Journalists protest pace of massacre trial

Agence France Presse

Posted at Aug 19 2012 06:42 PM | Updated as of Aug 20 2012 02:42 AM

MANILA, Philippines - Philippine journalists and activists gathered for an overnight vigil late on Sunday, criticizing the slow pace of the trial over a massacre that left 57 people including journalists dead.

The protesters, who assembled at a human rights monument in Manila, also assailed President Benigno Aquino for the continued spate of killings of media workers despite his promises to crack down on such crimes.

About 150 people arrived for a ceremony marking the 1,000th day since the massacre -- allegedly by a powerful political clan -- said organizer Sonny Fernandez. Thirty-two journalists were among the dead.

"We are remembering the victims, stressing the demand for justice and urging the government to take concrete steps to end the impunity in media killings," said Fernandez, of the National Union of Journalists of the Philippines (NUJP).

"The Aquino government is not doing much to stop the killings," he said, citing 13 journalists killed since Aquino took office in 2010.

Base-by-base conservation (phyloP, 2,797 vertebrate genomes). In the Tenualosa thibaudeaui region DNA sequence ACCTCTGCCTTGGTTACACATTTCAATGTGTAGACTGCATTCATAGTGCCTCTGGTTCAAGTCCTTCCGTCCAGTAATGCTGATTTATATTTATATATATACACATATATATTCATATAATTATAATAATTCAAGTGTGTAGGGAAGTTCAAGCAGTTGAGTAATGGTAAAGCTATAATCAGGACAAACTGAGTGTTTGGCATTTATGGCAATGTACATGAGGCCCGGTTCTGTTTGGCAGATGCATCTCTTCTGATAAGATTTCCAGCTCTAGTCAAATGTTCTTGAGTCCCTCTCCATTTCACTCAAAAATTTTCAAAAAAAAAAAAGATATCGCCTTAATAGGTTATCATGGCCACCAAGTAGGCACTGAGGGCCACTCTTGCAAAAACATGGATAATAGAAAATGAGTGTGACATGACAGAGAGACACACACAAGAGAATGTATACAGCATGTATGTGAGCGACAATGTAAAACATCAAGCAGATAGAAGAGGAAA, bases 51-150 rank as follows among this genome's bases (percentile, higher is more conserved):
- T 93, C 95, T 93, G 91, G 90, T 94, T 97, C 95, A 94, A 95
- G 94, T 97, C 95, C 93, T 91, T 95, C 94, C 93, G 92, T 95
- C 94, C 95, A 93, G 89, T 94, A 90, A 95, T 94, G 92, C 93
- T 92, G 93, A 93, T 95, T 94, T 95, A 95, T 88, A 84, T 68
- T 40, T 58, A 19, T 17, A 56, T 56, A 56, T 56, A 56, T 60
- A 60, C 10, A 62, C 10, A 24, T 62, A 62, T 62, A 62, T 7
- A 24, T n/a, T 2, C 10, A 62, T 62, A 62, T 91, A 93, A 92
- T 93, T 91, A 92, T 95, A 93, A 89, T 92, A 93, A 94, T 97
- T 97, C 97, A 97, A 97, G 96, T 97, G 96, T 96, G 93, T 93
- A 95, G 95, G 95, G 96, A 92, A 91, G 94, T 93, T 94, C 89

The 2009 massacre was allegedly carried out by the powerful Ampatuan political clan to prevent a rival from challenging one of their members in elections in the troubled southern Philippines.

However, of 196 suspects in the case, a hundred remain at large while the rest are being tried or face legal processes which have dragged on for months.

Fernandez said that families of the victims were being bribed to dropped the case. Other reports say witnesses and potential witnesses live in fear of being silenced.

The NUJP says that since 1986, when democracy was restored to the Philippines, 153 journalists have been killed and only 10 people have been convicted of these killings, with the masterminds going unpunished.

"If the government can show that they can haul to court and punish the mastermind, that will make perpetrators think twice before killing journalists," said Fernandez.

Human rights and media groups widely blame the killings on a "culture of impunity", where powerful figures believe they can carry out violent attacks on their critics without being punished.